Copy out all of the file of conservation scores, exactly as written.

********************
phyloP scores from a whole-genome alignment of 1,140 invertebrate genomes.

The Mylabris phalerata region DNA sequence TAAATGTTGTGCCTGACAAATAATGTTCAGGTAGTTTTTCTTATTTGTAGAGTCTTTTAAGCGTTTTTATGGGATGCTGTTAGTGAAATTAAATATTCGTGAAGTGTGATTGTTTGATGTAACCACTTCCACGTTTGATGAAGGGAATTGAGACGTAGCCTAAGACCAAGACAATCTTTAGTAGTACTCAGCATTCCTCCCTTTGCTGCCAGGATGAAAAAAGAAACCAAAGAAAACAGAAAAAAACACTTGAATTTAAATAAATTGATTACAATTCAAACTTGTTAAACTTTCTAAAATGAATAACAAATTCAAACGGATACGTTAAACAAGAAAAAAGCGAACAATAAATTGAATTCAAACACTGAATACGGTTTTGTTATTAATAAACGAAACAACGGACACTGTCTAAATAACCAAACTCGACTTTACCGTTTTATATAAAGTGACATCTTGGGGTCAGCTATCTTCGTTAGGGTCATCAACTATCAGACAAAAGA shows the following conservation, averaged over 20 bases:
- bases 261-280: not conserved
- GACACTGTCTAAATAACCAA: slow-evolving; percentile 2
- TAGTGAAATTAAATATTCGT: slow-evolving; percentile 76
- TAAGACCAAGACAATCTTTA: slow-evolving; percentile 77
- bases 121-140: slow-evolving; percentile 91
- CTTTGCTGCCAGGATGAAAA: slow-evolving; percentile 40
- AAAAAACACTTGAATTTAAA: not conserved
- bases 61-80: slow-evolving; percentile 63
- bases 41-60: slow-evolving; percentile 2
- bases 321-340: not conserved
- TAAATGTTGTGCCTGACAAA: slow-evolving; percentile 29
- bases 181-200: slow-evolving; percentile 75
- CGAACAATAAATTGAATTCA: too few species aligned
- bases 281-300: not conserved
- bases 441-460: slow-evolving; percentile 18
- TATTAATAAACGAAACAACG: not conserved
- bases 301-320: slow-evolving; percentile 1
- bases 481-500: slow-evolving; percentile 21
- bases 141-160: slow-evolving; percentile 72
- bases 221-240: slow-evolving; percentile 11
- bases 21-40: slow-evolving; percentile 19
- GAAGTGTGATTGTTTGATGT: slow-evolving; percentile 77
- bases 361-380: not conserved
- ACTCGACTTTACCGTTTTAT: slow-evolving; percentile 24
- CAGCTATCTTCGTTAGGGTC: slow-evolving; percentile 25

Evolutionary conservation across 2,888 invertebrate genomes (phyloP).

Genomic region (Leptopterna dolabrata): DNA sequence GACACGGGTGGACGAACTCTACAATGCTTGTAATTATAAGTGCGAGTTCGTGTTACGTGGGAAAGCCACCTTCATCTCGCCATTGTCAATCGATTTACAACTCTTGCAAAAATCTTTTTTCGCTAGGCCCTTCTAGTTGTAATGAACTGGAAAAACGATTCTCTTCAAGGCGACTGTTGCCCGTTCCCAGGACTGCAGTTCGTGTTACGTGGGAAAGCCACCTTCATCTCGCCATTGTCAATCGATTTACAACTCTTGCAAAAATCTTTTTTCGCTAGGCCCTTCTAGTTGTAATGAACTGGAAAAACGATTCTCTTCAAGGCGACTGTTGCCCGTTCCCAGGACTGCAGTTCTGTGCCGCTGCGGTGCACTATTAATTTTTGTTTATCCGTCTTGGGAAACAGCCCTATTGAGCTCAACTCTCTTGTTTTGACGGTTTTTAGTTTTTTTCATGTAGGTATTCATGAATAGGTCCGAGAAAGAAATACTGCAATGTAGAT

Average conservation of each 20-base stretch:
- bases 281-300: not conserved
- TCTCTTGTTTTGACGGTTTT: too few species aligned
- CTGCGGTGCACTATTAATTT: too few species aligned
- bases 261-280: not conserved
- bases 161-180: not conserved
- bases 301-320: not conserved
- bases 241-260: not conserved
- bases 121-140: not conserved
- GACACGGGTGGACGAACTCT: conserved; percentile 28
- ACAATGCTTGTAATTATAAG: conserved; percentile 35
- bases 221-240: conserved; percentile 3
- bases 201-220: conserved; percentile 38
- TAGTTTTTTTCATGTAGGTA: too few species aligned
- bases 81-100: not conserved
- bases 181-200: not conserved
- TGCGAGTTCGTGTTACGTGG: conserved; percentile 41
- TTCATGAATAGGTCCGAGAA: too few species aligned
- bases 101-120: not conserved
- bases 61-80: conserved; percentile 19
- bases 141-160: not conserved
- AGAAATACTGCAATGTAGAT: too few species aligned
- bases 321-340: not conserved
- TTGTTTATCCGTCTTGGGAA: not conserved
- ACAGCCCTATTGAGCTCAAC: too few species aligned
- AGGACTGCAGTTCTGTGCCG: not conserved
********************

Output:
phyloP scores from a whole-genome alignment of 1,140 invertebrate genomes.

The Mylabris phalerata region DNA sequence TAAATGTTGTGCCTGACAAATAATGTTCAGGTAGTTTTTCTTATTTGTAGAGTCTTTTAAGCGTTTTTATGGGATGCTGTTAGTGAAATTAAATATTCGTGAAGTGTGATTGTTTGATGTAACCACTTCCACGTTTGATGAAGGGAATTGAGACGTAGCCTAAGACCAAGACAATCTTTAGTAGTACTCAGCATTCCTCCCTTTGCTGCCAGGATGAAAAAAGAAACCAAAGAAAACAGAAAAAAACACTTGAATTTAAATAAATTGATTACAATTCAAACTTGTTAAACTTTCTAAAATGAATAACAAATTCAAACGGATACGTTAAACAAGAAAAAAGCGAACAATAAATTGAATTCAAACACTGAATACGGTTTTGTTATTAATAAACGAAACAACGGACACTGTCTAAATAACCAAACTCGACTTTACCGTTTTATATAAAGTGACATCTTGGGGTCAGCTATCTTCGTTAGGGTCATCAACTATCAGACAAAAGA shows the following conservation, averaged over 20 bases:
- bases 261-280: not conserved
- GACACTGTCTAAATAACCAA: slow-evolving; percentile 2
- TAGTGAAATTAAATATTCGT: slow-evolving; percentile 76
- TAAGACCAAGACAATCTTTA: slow-evolving; percentile 77
- bases 121-140: slow-evolving; percentile 91
- CTTTGCTGCCAGGATGAAAA: slow-evolving; percentile 40
- AAAAAACACTTGAATTTAAA: not conserved
- bases 61-80: slow-evolving; percentile 63
- bases 41-60: slow-evolving; percentile 2
- bases 321-340: not conserved
- TAAATGTTGTGCCTGACAAA: slow-evolving; percentile 29
- bases 181-200: slow-evolving; percentile 75
- CGAACAATAAATTGAATTCA: too few species aligned
- bases 281-300: not conserved
- bases 441-460: slow-evolving; percentile 18
- TATTAATAAACGAAACAACG: not conserved
- bases 301-320: slow-evolving; percentile 1
- bases 481-500: slow-evolving; percentile 21
- bases 141-160: slow-evolving; percentile 72
- bases 221-240: slow-evolving; percentile 11
- bases 21-40: slow-evolving; percentile 19
- GAAGTGTGATTGTTTGATGT: slow-evolving; percentile 77
- bases 361-380: not conserved
- ACTCGACTTTACCGTTTTAT: slow-evolving; percentile 24
- CAGCTATCTTCGTTAGGGTC: slow-evolving; percentile 25

Evolutionary conservation across 2,888 invertebrate genomes (phyloP).

Genomic region (Leptopterna dolabrata): DNA sequence GACACGGGTGGACGAACTCTACAATGCTTGTAATTATAAGTGCGAGTTCGTGTTACGTGGGAAAGCCACCTTCATCTCGCCATTGTCAATCGATTTACAACTCTTGCAAAAATCTTTTTTCGCTAGGCCCTTCTAGTTGTAATGAACTGGAAAAACGATTCTCTTCAAGGCGACTGTTGCCCGTTCCCAGGACTGCAGTTCGTGTTACGTGGGAAAGCCACCTTCATCTCGCCATTGTCAATCGATTTACAACTCTTGCAAAAATCTTTTTTCGCTAGGCCCTTCTAGTTGTAATGAACTGGAAAAACGATTCTCTTCAAGGCGACTGTTGCCCGTTCCCAGGACTGCAGTTCTGTGCCGCTGCGGTGCACTATTAATTTTTGTTTATCCGTCTTGGGAAACAGCCCTATTGAGCTCAACTCTCTTGTTTTGACGGTTTTTAGTTTTTTTCATGTAGGTATTCATGAATAGGTCCGAGAAAGAAATACTGCAATGTAGAT

Average conservation of each 20-base stretch:
- bases 281-300: not conserved
- TCTCTTGTTTTGACGGTTTT: too few species aligned
- CTGCGGTGCACTATTAATTT: too few species aligned
- bases 261-280: not conserved
- bases 161-180: not conserved
- bases 301-320: not conserved
- bases 241-260: not conserved
- bases 121-140: not conserved
- GACACGGGTGGACGAACTCT: conserved; percentile 28
- ACAATGCTTGTAATTATAAG: conserved; percentile 35
- bases 221-240: conserved; percentile 3
- bases 201-220: conserved; percentile 38
- TAGTTTTTTTCATGTAGGTA: too few species aligned
- bases 81-100: not conserved
- bases 181-200: not conserved
- TGCGAGTTCGTGTTACGTGG: conserved; percentile 41
- TTCATGAATAGGTCCGAGAA: too few species aligned
- bases 101-120: not conserved
- bases 61-80: conserved; percentile 19
- bases 141-160: not conserved
- AGAAATACTGCAATGTAGAT: too few species aligned
- bases 321-340: not conserved
- TTGTTTATCCGTCTTGGGAA: not conserved
- ACAGCCCTATTGAGCTCAAC: too few species aligned
- AGGACTGCAGTTCTGTGCCG: not conserved